Notes from the 2021 Fescue Renovation Workshop

When a group of interested individuals met for the 2021 Novel Tall Fescue Renovation Workshop on March 23 at the MU Southwest Research Center looking for answers to fescue questions, they were not disappointed. The line-up of expert speakers on the subject was impressive. Opening the workshop, Craig Roberts, MU Extension Program Director of Agronomy,Continue reading “Notes from the 2021 Fescue Renovation Workshop”

Managed Grazing from a Distance

As the face of the American farmer changes, so do some of the methodologies, technologies, and results.  This is no different for the young cattlemen trying to get started in the business or starting new roots away from the family farm.  The reality is that many of us have jobs and homes away from theContinue reading “Managed Grazing from a Distance”

Virginia Releases Tall Fescue Fact Sheets

The USDA Natural Resource Conservation Service and Virginia Tech recently released five fact sheets on tall fescue. Each are just 1 page (front and back) and contain valuable information on understanding and managing novel endophyte tall fescue. They are: Fescue toxicosis – What it is and how it costs you Strategies to mitigate tall fescueContinue reading “Virginia Releases Tall Fescue Fact Sheets”

Tall Fescue Pasture Renovation Made Simple

Animal performance problems related to toxic tall fescue are well documented, and there are many things that you can do to help with the problem.  Changes in nutrition, fertilization and animal genetics all may benefit animals suffering from eating fescue toxins, but nothing works like growing forage without toxins.  There are many “systems” for replacingContinue reading “Tall Fescue Pasture Renovation Made Simple”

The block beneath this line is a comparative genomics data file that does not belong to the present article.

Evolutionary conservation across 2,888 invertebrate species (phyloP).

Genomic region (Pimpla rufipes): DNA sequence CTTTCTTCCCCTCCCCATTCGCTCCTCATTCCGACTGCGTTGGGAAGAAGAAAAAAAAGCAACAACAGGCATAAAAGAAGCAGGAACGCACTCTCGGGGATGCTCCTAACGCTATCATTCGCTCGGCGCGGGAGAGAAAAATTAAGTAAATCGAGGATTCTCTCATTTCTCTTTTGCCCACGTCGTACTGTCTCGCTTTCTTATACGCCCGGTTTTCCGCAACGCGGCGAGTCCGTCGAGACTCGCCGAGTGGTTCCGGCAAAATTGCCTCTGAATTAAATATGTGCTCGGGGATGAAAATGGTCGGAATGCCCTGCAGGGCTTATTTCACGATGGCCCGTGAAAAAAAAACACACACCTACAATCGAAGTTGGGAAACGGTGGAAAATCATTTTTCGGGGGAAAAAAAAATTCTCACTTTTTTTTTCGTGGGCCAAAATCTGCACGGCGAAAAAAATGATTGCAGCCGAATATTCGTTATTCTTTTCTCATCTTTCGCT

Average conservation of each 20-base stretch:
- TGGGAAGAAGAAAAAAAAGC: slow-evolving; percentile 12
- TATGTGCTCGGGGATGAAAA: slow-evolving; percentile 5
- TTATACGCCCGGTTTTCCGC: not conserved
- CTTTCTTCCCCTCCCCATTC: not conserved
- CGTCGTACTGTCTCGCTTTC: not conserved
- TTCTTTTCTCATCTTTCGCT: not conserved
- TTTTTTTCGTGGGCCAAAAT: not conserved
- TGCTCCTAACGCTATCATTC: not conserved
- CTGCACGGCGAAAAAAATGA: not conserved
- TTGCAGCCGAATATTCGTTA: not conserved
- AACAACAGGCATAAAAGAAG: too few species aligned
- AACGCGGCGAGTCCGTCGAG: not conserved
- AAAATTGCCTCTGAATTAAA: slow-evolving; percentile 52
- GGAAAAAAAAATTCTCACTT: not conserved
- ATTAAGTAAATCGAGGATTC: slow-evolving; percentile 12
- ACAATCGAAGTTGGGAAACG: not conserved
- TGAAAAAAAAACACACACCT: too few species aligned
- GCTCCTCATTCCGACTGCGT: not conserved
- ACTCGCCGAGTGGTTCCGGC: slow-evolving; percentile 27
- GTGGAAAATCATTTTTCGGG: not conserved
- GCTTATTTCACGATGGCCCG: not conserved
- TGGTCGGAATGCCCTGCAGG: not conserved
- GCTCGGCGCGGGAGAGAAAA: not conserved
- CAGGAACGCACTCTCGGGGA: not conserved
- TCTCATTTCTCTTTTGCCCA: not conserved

How You Manage Your Pastures Might be Important for You and Your Country!

Quite likely, we’ve all given thought to how we might manage our land in the best manner to be as productive as possible, while helping to protect the environment from harmful chemicals and to limit nutrient loss to adjacent streams.  But have you considered that how you manage your land might be equally important inContinue reading “How You Manage Your Pastures Might be Important for You and Your Country!”

Adaptive Grazing Management Provides Multiple Benefits

Concepts about grazing management continue to evolve, but the fundamental principal of short grazing bouts followed by relatively long rest periods doesn’t change.  Managed rotational grazing in some form goes back to the domestication of livestock.  The rotational grazing system may be implemented in various ways, ranging from movement through many permanent paddocks, to herdingContinue reading “Adaptive Grazing Management Provides Multiple Benefits”

Alliance Hosts Successful Workshops in 2021

The Alliance for Grassland Renewal hosted three Novel Tall Fescue Renovation Workshops in 2021. The first was virtual, and welcomed 120 producers, extension agents and veterinarians for a three night program in late February. In March, traditional one day workshops were held in Mt. Vernon, MO and Lexington, KY and welcomed 16 and 20 attendees,Continue reading “Alliance Hosts Successful Workshops in 2021”

Learn to Allocate Pasture in Square Paces

How many square feet in an acre?  Most of you can answer 43,560.  Now, how many square yards in an acre?  This is not usually common knowledge, but it is 4840.  Why is that important?  Read on to find out. The most critical aspect of adaptive grazing management is to target short grazing bouts atContinue reading “Learn to Allocate Pasture in Square Paces”

Last chance to register for Novel Tall Fescue Renovation Workshops

The Alliance for Grassland Renewal has two final workshops for 2021 coming up: March 23 in Mt. Vernon, MO and March 25 in Lexington, KY. Both events will be in-person, full day workshops focused on understanding tall fescue toxicosis, and establishing and managing novel tall fescue varieties. Spaces are limited, cost to attend is $65,Continue reading “Last chance to register for Novel Tall Fescue Renovation Workshops”